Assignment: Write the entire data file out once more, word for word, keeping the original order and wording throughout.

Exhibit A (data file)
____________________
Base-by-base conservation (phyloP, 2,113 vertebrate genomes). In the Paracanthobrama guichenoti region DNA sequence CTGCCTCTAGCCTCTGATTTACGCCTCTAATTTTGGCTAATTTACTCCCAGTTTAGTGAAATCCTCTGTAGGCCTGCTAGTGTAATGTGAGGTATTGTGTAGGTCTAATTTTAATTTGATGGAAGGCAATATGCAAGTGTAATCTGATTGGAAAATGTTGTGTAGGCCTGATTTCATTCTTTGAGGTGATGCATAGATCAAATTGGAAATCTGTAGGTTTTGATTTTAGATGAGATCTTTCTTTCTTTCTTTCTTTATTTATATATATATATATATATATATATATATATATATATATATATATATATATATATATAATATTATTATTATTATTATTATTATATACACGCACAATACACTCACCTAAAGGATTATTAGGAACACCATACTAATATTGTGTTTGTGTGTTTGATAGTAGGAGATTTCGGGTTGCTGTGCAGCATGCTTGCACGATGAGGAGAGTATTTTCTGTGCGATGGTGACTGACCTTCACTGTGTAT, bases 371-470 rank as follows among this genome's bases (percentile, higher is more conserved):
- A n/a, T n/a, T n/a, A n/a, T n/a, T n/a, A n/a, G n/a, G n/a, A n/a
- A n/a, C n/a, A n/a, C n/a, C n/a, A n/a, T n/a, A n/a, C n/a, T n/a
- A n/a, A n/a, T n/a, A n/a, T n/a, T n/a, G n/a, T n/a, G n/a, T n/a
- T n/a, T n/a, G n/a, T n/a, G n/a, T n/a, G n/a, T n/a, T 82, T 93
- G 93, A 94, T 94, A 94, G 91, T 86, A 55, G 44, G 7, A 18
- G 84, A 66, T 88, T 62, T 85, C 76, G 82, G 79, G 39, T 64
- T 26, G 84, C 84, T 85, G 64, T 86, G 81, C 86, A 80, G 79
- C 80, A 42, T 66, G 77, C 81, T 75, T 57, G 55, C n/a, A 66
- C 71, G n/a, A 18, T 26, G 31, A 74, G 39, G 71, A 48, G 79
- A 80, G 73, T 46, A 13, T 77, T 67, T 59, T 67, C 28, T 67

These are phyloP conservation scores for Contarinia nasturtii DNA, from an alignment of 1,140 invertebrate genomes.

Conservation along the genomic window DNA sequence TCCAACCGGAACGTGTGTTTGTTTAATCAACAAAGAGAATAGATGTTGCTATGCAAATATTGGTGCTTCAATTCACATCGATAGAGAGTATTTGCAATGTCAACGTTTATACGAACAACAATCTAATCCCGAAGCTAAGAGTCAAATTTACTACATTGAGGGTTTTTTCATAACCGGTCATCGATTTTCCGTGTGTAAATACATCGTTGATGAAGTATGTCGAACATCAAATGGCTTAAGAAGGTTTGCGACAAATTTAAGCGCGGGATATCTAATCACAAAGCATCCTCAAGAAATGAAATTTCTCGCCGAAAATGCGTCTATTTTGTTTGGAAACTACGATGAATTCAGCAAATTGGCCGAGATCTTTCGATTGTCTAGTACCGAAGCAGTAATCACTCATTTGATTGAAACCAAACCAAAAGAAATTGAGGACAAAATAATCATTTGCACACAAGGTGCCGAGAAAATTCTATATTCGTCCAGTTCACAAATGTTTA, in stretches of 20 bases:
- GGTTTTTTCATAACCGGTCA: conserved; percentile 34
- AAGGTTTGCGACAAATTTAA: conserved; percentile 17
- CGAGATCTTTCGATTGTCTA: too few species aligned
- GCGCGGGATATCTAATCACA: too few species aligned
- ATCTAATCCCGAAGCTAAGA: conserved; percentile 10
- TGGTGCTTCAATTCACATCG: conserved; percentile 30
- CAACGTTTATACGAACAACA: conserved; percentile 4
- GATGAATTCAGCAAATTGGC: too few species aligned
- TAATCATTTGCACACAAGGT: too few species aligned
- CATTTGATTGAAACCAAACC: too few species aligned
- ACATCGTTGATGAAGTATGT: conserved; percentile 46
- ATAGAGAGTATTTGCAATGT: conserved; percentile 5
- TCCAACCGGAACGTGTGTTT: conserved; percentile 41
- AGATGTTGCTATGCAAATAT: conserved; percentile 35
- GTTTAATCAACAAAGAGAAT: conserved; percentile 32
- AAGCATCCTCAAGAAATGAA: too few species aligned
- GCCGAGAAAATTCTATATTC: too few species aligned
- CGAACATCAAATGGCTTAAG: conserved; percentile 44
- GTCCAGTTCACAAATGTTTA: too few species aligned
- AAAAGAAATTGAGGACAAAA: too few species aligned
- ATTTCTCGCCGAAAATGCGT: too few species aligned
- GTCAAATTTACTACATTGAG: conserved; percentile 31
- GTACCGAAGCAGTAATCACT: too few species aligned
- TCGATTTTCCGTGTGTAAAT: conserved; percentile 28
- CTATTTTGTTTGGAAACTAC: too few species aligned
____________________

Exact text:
Base-by-base conservation (phyloP, 2,113 vertebrate genomes). In the Paracanthobrama guichenoti region DNA sequence CTGCCTCTAGCCTCTGATTTACGCCTCTAATTTTGGCTAATTTACTCCCAGTTTAGTGAAATCCTCTGTAGGCCTGCTAGTGTAATGTGAGGTATTGTGTAGGTCTAATTTTAATTTGATGGAAGGCAATATGCAAGTGTAATCTGATTGGAAAATGTTGTGTAGGCCTGATTTCATTCTTTGAGGTGATGCATAGATCAAATTGGAAATCTGTAGGTTTTGATTTTAGATGAGATCTTTCTTTCTTTCTTTCTTTATTTATATATATATATATATATATATATATATATATATATATATATATATATATATATATAATATTATTATTATTATTATTATTATATACACGCACAATACACTCACCTAAAGGATTATTAGGAACACCATACTAATATTGTGTTTGTGTGTTTGATAGTAGGAGATTTCGGGTTGCTGTGCAGCATGCTTGCACGATGAGGAGAGTATTTTCTGTGCGATGGTGACTGACCTTCACTGTGTAT, bases 371-470 rank as follows among this genome's bases (percentile, higher is more conserved):
- A n/a, T n/a, T n/a, A n/a, T n/a, T n/a, A n/a, G n/a, G n/a, A n/a
- A n/a, C n/a, A n/a, C n/a, C n/a, A n/a, T n/a, A n/a, C n/a, T n/a
- A n/a, A n/a, T n/a, A n/a, T n/a, T n/a, G n/a, T n/a, G n/a, T n/a
- T n/a, T n/a, G n/a, T n/a, G n/a, T n/a, G n/a, T n/a, T 82, T 93
- G 93, A 94, T 94, A 94, G 91, T 86, A 55, G 44, G 7, A 18
- G 84, A 66, T 88, T 62, T 85, C 76, G 82, G 79, G 39, T 64
- T 26, G 84, C 84, T 85, G 64, T 86, G 81, C 86, A 80, G 79
- C 80, A 42, T 66, G 77, C 81, T 75, T 57, G 55, C n/a, A 66
- C 71, G n/a, A 18, T 26, G 31, A 74, G 39, G 71, A 48, G 79
- A 80, G 73, T 46, A 13, T 77, T 67, T 59, T 67, C 28, T 67

These are phyloP conservation scores for Contarinia nasturtii DNA, from an alignment of 1,140 invertebrate genomes.

Conservation along the genomic window DNA sequence TCCAACCGGAACGTGTGTTTGTTTAATCAACAAAGAGAATAGATGTTGCTATGCAAATATTGGTGCTTCAATTCACATCGATAGAGAGTATTTGCAATGTCAACGTTTATACGAACAACAATCTAATCCCGAAGCTAAGAGTCAAATTTACTACATTGAGGGTTTTTTCATAACCGGTCATCGATTTTCCGTGTGTAAATACATCGTTGATGAAGTATGTCGAACATCAAATGGCTTAAGAAGGTTTGCGACAAATTTAAGCGCGGGATATCTAATCACAAAGCATCCTCAAGAAATGAAATTTCTCGCCGAAAATGCGTCTATTTTGTTTGGAAACTACGATGAATTCAGCAAATTGGCCGAGATCTTTCGATTGTCTAGTACCGAAGCAGTAATCACTCATTTGATTGAAACCAAACCAAAAGAAATTGAGGACAAAATAATCATTTGCACACAAGGTGCCGAGAAAATTCTATATTCGTCCAGTTCACAAATGTTTA, in stretches of 20 bases:
- GGTTTTTTCATAACCGGTCA: conserved; percentile 34
- AAGGTTTGCGACAAATTTAA: conserved; percentile 17
- CGAGATCTTTCGATTGTCTA: too few species aligned
- GCGCGGGATATCTAATCACA: too few species aligned
- ATCTAATCCCGAAGCTAAGA: conserved; percentile 10
- TGGTGCTTCAATTCACATCG: conserved; percentile 30
- CAACGTTTATACGAACAACA: conserved; percentile 4
- GATGAATTCAGCAAATTGGC: too few species aligned
- TAATCATTTGCACACAAGGT: too few species aligned
- CATTTGATTGAAACCAAACC: too few species aligned
- ACATCGTTGATGAAGTATGT: conserved; percentile 46
- ATAGAGAGTATTTGCAATGT: conserved; percentile 5
- TCCAACCGGAACGTGTGTTT: conserved; percentile 41
- AGATGTTGCTATGCAAATAT: conserved; percentile 35
- GTTTAATCAACAAAGAGAAT: conserved; percentile 32
- AAGCATCCTCAAGAAATGAA: too few species aligned
- GCCGAGAAAATTCTATATTC: too few species aligned
- CGAACATCAAATGGCTTAAG: conserved; percentile 44
- GTCCAGTTCACAAATGTTTA: too few species aligned
- AAAAGAAATTGAGGACAAAA: too few species aligned
- ATTTCTCGCCGAAAATGCGT: too few species aligned
- GTCAAATTTACTACATTGAG: conserved; percentile 31
- GTACCGAAGCAGTAATCACT: too few species aligned
- TCGATTTTCCGTGTGTAAAT: conserved; percentile 28
- CTATTTTGTTTGGAAACTAC: too few species aligned